Every summer of my childhood, I shipped off to my grandparent’s farm for hours of picking cotton, potatoes, or peanuts under the Texas sun. And honestly? I dreaded it. So, there were a few raised eyebrows around the Alexander family dinner table when I announced I was leaving my dream robotics job to become a farmer.
But Iron Ox isn’t my grandparents’ farm, and I’m not your typical farmer.
Global agriculture, the thing designed to nourish the human race, is killing the Earth. A quarter of all greenhouse gas emissions come from growing and shipping our food. Even worse, 40 percent of all the food produced in the U.S. is wasted, creating huge amounts of methane as it rots in landfills. Food waste creates as much greenhouse gas as the transportation sector.
The truth is this: Humans can lower our thermostats, bike to work, and opt-out of long-haul flights. But eating isn’t optional. This means we need to find a more efficient way to grow our food—and we need to do it right now. Unfortunately, traditional agriculture isn’t moving fast enough. In fact, it’s hardly moving at all. A 2020 Iowa State University study found that just 18 percent of farmers thought climate change was caused by human actions.
It’s time to build a better farm, and we’re here to do it.
To understand how I, a kid who got a degree in robotics precisely to escape farm work, ended up here, you have to start where so many stories about entrepreneurial inspiration start: with tacos.
In 2015 I was working at one of the biggest tech companies in the world—a place where I thought I’d have the power to build something big. I’d entered robotics because I felt its power change the world for the better in my bones. But despite how big we were, and how lofty our goals were, I couldn’t shake the feeling that there was an opportunity to have an even bigger impact.
Food is often a 1,500-plus mile journey from farm-to-table, and that’s what I wanted to address in a better way, using some combination of A.I and robotics. I handed in my notice and headed on a six-month road trip with my colleague Jon Binney, traveling through California to see how automation could tackle the hardest problems facing American farmers.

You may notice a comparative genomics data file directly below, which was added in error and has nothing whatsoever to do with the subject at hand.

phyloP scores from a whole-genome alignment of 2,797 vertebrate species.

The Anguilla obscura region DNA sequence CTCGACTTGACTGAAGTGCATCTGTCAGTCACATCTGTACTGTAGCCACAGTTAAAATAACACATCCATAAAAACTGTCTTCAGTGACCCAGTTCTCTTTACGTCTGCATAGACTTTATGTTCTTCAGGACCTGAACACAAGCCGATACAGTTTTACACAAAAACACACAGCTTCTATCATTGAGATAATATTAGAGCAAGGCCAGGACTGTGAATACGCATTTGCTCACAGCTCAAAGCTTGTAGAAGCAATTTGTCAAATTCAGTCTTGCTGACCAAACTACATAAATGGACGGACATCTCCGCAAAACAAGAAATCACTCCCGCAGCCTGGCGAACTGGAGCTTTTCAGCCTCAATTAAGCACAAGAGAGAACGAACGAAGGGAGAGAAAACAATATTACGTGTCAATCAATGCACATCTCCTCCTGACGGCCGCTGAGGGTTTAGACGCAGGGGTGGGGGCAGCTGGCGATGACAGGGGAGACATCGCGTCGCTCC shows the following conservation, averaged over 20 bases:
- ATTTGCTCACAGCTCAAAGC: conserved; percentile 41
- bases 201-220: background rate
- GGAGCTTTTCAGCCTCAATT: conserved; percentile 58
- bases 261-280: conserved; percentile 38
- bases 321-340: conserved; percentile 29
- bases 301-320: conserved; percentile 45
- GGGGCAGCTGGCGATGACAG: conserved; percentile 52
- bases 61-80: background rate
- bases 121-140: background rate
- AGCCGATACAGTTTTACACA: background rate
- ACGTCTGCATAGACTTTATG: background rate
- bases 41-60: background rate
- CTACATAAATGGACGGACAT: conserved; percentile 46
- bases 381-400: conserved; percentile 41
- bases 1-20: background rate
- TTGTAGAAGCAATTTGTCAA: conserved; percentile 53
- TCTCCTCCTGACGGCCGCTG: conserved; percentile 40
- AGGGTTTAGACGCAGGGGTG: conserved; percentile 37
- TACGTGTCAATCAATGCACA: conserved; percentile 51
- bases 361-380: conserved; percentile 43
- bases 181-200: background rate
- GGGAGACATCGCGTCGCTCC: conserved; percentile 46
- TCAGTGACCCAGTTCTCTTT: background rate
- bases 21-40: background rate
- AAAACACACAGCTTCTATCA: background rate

What we found in the Central Valley was depressing. Water, while scarce, wasn’t the only thing in short supply. Labor was hard to come by, too. Farm work is backbreaking, and younger generations are opting out for better opportunities. And then there was the problem of pests, herbicide-resistant weeds, and the loss of topsoil from years of tilling the ground. On and on went the list of farmers’ pain points.
We started our trip thinking we could advance robotics for harvesting, weeding, or other small farm tasks. By the time we pulled Jon’s dusty car back into his driveway, I knew that wasn’t going to be enough. We were going to have to rebuild the whole damn system with automation and efficiency baked into every bit of it.
So that’s what Iron Ox is doing. Produce from our greenhouses requires 90 percent less water than its field-grown equivalents. While vertical farms look slick in marketing materials, those LED grow lights are huge power sucks—so we use the sun instead. But our farms aren’t just about doing more with less, they’re also about doing more with more.
While we’re harvesting kale and basil, we’re also harvesting huge troves of data. We may be growers, but, at our core, we’re engineers, data scientists, and plant nerds. At Iron Ox, automation and machine learning are integrated into every step of what we do. Robots weigh, measure, and report data all day every day, so our team can analyze what’s working and what still needs improvement. Somewhere in all those numbers is a spot where we can improve our nutrient dosing, increase our yields, or increase efficiency. While “Because this is the way we’ve always done it” is a common adage in traditional farming, it isn’t a phrase we ever use here. There’s always a better way.
Ultimately I want to tackle agriculture’s inefficiencies at every point in the equation. That means growing better food and more of it, at prices everyone can afford. It also means producing close to where people are eating. We’ve opened grow houses in California and Texas, with more facilities across the country coming soon. And, it means collecting and analyzing data from retailers so we can zag quickly to meet consumer trends. If Americans start reaching for romaine over radicchio, we’ll know it and shift production immediately, so there’s no wasted product left spoiling on shelves.
Who knows, someday I may come back to some of the original ideas we were working on before we started Iron Ox. But only after I’ve plowed through the most significant logistical hurdles in the growing process. For me, it’s all about feeding the most people in the most sustainable way. To do that, like any farmer, I’ve got to work from the ground up.